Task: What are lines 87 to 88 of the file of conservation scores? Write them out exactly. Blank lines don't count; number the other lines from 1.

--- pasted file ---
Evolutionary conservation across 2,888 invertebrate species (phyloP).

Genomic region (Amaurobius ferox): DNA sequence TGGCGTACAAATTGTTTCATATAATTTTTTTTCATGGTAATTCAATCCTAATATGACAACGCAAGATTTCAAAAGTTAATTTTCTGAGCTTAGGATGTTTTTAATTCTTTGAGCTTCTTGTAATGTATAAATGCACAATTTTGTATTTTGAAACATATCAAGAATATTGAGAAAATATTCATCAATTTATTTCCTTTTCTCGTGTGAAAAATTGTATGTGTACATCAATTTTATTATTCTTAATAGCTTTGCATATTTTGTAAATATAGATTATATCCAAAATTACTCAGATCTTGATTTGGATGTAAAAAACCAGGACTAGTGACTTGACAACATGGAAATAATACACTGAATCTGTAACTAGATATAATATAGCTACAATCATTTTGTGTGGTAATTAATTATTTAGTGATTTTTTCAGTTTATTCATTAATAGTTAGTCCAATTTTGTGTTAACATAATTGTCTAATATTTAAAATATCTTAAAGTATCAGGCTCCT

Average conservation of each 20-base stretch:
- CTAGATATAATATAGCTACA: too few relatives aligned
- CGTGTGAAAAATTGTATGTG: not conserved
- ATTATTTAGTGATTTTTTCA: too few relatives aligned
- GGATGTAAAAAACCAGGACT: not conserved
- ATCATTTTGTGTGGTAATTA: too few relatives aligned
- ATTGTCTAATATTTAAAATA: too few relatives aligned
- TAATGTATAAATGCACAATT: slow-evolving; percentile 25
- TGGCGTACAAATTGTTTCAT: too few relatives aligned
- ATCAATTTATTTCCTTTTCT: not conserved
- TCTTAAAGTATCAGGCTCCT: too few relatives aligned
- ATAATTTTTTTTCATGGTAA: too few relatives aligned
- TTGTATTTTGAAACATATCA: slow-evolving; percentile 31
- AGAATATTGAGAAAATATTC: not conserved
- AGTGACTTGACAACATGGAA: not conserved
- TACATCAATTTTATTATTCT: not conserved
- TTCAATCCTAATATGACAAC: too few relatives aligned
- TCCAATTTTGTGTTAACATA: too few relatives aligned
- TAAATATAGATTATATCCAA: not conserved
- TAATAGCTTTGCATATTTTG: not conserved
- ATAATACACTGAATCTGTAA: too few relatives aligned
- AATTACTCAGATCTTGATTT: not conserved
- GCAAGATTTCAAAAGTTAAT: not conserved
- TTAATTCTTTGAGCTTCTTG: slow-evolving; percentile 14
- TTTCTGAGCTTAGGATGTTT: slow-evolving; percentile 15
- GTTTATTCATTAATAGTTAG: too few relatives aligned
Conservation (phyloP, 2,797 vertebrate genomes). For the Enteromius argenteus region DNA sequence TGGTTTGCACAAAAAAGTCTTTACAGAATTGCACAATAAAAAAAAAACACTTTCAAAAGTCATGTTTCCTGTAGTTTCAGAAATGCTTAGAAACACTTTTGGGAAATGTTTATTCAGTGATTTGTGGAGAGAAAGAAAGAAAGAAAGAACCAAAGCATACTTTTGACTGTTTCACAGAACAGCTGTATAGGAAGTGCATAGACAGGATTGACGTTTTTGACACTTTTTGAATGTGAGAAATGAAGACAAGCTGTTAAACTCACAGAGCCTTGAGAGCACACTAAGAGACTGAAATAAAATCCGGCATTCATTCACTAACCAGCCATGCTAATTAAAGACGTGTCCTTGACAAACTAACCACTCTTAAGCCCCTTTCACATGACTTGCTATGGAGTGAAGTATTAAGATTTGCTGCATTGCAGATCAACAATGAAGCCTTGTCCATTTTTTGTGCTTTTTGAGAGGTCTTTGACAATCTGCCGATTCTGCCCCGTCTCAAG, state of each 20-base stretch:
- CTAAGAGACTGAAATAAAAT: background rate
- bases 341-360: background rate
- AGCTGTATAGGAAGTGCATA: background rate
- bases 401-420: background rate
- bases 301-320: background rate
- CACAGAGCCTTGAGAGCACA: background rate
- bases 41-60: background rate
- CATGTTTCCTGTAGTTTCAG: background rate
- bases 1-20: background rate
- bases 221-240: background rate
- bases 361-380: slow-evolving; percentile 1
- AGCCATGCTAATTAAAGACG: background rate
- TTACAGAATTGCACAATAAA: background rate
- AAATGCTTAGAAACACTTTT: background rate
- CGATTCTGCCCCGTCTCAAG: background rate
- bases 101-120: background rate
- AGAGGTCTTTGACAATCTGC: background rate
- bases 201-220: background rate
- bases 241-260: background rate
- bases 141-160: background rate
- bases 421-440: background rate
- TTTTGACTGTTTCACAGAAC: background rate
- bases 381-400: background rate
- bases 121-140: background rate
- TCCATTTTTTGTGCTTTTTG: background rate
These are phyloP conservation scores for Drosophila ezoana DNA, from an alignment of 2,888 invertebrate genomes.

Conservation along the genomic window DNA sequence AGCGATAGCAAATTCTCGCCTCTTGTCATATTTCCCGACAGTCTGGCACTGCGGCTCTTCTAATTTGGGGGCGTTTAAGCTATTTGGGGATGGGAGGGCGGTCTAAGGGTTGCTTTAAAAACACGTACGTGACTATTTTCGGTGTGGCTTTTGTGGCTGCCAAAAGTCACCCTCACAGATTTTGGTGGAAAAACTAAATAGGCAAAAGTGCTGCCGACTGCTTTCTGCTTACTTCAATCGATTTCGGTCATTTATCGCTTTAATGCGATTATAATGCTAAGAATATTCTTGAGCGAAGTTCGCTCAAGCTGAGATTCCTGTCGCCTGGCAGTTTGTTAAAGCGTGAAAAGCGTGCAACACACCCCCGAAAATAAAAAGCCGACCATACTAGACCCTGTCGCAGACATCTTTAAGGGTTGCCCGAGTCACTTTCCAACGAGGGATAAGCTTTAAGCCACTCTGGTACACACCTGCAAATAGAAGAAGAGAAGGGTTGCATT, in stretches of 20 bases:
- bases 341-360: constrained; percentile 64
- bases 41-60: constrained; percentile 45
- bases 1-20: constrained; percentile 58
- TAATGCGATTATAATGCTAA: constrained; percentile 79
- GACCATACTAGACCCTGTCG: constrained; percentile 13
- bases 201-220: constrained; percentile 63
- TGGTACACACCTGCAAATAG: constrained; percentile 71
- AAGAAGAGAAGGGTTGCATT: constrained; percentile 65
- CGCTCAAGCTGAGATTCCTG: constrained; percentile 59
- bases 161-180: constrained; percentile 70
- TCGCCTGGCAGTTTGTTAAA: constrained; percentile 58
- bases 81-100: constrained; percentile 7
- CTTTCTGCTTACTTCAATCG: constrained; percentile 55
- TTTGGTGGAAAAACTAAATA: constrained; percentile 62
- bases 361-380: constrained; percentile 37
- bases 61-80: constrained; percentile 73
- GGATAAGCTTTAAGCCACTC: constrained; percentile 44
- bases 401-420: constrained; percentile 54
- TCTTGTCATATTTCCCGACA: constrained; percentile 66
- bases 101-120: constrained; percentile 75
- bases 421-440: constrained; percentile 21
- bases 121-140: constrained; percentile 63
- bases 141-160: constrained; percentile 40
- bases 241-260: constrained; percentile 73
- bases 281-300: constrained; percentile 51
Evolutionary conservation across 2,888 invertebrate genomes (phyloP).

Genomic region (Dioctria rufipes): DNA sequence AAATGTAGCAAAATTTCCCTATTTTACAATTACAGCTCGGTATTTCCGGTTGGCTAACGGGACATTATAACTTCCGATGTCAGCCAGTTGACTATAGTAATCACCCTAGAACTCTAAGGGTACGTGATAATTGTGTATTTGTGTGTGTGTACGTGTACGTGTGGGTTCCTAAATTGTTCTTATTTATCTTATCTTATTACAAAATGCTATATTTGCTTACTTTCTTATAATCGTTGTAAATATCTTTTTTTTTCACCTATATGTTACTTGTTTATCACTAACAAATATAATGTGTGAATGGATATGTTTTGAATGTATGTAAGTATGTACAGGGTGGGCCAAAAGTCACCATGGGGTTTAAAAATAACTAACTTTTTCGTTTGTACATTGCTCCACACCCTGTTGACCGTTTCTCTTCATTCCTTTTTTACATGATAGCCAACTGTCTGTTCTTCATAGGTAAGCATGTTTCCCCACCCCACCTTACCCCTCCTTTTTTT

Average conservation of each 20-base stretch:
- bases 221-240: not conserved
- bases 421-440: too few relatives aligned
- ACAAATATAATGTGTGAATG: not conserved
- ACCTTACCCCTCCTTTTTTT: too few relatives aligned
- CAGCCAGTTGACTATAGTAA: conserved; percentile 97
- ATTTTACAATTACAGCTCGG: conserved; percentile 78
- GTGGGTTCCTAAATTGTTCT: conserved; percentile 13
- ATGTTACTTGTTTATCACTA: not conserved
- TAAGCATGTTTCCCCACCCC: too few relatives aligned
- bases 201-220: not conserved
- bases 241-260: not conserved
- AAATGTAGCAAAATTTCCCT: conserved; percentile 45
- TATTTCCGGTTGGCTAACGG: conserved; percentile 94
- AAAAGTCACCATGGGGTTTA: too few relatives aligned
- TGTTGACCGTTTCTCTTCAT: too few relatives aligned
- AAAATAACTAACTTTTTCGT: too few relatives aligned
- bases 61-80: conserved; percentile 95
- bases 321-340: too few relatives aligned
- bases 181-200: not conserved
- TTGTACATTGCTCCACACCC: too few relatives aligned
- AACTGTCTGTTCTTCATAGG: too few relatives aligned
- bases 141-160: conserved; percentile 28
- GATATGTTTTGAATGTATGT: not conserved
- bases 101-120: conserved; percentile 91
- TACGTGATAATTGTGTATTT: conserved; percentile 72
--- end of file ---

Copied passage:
- ACAAATATAATGTGTGAATG: not conserved
- ACCTTACCCCTCCTTTTTTT: too few relatives aligned